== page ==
Regional post-graduate training hubs to help keep junior doctors in rural Australia

Junior doctors will soon have more opportunities to build careers in rural or regional areas following the establishment of 26 new regional postgraduate training hubs across Australia, with two hubs awarded to Monash University.

Junior doctors will soon have more opportunities to build careers in rural or regional areas following the establishment of 26 new regional postgraduate training hubs across Australia, with two hubs awarded to Monash University.

The Monash Rural Health hubs will be located in Bendigo and Traralgon.  

Head of Monash Rural Health, Professor Robyn Langham, said the maldistribution of doctors between metropolitan and rural and regional Australia is well recognised.

“While many of the junior doctors working in rural areas have completed their medical training in one of the 19 rural clinical schools across Australia, our capacity to retain them in the long-term is diminished as too often they return to metro centres to undertake post-graduate training in their chosen specialty – a process that can take up to 7 years,” said Professor Langham.

“And during that time they make the professional and social connections that anchor them in the big cities.

“These new regional hubs will enable Monash University to leverage its existing teaching program, infrastructure and strong connections to health services in north-west Victoria and Gippsland to help junior doctors complete their post-graduate training in regional Victoria, and ultimately reap the benefit of an improved long-term workforce.

“If we can give them the opportunity to stay here to train, they’re more likely to stay here to practise,” Professor Langham said.

Initially the focus will be on identifying appropriate specialities, as well as working collaboratively with the GP training organisations to build improved training pathways for procedural GPs.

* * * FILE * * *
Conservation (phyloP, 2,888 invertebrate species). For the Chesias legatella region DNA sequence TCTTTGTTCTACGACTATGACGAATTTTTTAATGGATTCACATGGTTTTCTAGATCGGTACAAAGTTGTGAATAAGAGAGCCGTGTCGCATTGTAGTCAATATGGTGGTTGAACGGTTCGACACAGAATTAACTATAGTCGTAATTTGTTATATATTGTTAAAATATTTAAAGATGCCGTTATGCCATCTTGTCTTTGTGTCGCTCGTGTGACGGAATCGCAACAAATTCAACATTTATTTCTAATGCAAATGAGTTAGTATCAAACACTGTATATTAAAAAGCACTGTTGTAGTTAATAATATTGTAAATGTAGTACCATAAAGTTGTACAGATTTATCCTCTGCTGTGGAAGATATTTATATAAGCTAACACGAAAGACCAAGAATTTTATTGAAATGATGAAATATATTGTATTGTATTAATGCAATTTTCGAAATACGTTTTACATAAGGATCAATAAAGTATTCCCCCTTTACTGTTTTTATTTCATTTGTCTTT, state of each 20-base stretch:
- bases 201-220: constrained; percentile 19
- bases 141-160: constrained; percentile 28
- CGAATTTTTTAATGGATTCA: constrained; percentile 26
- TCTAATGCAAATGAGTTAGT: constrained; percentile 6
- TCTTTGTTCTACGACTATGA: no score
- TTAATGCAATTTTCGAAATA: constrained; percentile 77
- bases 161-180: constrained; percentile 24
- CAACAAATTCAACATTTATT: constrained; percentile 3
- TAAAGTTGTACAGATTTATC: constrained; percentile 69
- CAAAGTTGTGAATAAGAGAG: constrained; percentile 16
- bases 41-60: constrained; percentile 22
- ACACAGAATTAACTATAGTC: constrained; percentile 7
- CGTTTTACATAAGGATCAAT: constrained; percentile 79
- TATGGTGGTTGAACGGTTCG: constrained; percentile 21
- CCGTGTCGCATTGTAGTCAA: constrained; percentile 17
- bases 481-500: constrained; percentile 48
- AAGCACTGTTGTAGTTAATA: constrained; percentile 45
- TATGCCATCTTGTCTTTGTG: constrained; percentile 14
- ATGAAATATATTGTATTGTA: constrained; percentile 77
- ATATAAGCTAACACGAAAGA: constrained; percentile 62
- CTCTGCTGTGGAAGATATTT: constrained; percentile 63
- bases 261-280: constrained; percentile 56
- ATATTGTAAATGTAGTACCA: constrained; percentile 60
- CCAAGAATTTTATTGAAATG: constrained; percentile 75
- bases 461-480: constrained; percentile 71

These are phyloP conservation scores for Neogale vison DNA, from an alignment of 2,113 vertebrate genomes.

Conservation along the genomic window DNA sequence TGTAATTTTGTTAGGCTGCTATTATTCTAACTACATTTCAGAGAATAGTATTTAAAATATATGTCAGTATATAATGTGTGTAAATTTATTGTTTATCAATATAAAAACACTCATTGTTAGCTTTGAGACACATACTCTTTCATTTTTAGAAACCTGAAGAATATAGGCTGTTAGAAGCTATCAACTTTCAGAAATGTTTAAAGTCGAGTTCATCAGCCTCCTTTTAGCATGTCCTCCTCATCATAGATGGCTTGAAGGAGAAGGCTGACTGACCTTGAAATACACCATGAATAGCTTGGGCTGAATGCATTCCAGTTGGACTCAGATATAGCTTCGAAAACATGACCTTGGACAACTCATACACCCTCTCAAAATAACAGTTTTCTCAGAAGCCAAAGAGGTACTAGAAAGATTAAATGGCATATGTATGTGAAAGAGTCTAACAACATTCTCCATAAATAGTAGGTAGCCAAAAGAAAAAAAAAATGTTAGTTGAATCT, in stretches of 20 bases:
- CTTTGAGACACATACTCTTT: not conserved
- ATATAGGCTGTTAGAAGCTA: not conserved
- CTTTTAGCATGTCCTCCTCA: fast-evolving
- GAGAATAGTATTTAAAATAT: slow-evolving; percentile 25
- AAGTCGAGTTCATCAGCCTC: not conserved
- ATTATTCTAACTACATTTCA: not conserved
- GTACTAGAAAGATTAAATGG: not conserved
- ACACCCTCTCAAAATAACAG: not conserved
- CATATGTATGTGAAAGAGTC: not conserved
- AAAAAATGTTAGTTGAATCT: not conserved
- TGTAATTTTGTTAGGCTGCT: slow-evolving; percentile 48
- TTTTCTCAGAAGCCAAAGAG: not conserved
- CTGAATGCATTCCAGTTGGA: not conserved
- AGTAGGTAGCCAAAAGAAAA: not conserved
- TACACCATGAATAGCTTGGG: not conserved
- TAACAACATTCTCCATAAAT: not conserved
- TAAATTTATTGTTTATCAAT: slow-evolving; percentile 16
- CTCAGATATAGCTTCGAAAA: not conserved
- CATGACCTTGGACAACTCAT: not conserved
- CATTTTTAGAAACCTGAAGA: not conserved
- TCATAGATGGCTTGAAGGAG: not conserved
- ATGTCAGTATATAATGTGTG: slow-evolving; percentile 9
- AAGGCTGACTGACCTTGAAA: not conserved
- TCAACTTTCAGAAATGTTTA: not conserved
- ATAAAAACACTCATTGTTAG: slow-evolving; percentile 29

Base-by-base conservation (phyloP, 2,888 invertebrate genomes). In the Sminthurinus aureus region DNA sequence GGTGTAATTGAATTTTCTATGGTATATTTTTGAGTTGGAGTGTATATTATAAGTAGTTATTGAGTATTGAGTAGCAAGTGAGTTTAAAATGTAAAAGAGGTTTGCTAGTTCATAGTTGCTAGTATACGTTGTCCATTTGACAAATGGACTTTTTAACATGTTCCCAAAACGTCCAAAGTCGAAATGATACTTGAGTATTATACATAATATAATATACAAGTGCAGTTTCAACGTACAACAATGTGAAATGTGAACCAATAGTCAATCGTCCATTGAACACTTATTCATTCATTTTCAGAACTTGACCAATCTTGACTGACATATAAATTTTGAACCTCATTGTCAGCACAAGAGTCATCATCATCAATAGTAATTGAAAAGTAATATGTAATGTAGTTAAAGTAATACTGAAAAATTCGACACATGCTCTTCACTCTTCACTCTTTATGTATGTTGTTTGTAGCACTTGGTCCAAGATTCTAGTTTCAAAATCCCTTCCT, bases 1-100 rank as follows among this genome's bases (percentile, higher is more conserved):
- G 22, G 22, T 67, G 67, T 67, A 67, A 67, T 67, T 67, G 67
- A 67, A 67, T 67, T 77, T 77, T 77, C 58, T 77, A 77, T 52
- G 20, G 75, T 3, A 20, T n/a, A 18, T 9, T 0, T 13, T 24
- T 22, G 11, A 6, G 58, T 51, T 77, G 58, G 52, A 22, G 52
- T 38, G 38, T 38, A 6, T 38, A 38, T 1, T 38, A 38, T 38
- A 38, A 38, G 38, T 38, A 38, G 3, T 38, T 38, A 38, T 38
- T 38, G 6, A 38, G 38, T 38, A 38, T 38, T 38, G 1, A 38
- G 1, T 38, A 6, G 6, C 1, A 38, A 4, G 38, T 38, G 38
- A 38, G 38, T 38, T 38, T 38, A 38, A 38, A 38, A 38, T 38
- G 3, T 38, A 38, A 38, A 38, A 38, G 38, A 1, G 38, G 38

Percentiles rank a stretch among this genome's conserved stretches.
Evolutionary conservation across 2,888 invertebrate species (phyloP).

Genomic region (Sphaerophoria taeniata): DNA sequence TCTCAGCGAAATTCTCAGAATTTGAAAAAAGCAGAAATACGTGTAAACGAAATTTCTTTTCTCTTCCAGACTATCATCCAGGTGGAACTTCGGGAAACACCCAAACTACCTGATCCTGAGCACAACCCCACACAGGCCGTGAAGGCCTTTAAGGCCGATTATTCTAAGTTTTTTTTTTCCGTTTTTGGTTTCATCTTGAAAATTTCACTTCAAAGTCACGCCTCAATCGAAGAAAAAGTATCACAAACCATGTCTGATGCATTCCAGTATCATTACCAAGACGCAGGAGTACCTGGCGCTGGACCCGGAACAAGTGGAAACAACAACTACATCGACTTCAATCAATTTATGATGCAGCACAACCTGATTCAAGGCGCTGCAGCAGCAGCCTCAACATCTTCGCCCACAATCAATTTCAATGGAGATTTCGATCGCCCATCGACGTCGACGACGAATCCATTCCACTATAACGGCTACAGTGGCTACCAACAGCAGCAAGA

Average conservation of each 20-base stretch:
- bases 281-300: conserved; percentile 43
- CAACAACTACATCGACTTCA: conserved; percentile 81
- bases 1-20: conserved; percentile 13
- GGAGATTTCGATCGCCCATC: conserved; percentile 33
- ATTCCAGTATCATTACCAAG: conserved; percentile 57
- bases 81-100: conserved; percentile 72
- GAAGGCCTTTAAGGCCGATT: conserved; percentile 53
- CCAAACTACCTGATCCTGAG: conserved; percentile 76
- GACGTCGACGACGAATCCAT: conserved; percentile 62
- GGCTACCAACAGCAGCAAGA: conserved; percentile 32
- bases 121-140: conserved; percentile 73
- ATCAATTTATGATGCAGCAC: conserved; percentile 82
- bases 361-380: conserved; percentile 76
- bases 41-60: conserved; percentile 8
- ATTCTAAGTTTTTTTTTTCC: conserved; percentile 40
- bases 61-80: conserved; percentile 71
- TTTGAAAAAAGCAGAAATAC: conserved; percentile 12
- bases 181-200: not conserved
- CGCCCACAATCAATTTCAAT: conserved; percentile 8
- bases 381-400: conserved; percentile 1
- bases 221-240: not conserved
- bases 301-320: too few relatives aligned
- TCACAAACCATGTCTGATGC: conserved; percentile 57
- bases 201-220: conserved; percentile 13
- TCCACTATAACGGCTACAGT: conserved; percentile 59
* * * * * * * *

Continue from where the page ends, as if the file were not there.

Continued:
Monash Rural Health will work closely with regional health services and Specialist Colleges to establish dedicated training pathways that can be undertaken predominantly in rural and regional areas.

“The two GP Colleges and GP training organisations will also be important partners in establishing new pathways and strengthening existing ones to help build the long-term capacity of procedural GPs,” said Professor Langham.

“It’s already possible to do all your GP training outside a metro centre and the GP training providers will play a key role in broadening postgraduate training opportunities.”

Professor Langham said the new Victorian postgraduate training hubs are the result of a long-term partnership between Monash University, Deakin University and the University of Melbourne and many years promoting the potential benefits of the program to the Federal government.

“Deakin University and the University of Melbourne are establishing hubs in western Victoria and the Goulburn Valley respectively and we’ll continue working in collaboration with them,” she said.

Monash Rural Health has training sites stretching from Mildura and Bendigo in the north-west through to Warragul, Traralgon, Sale, Churchill, Leongatha and Bairnsdale in Gippsland all co-located with regional hospitals. Monash has been training medical students in regional Victoria since the early 1990s.

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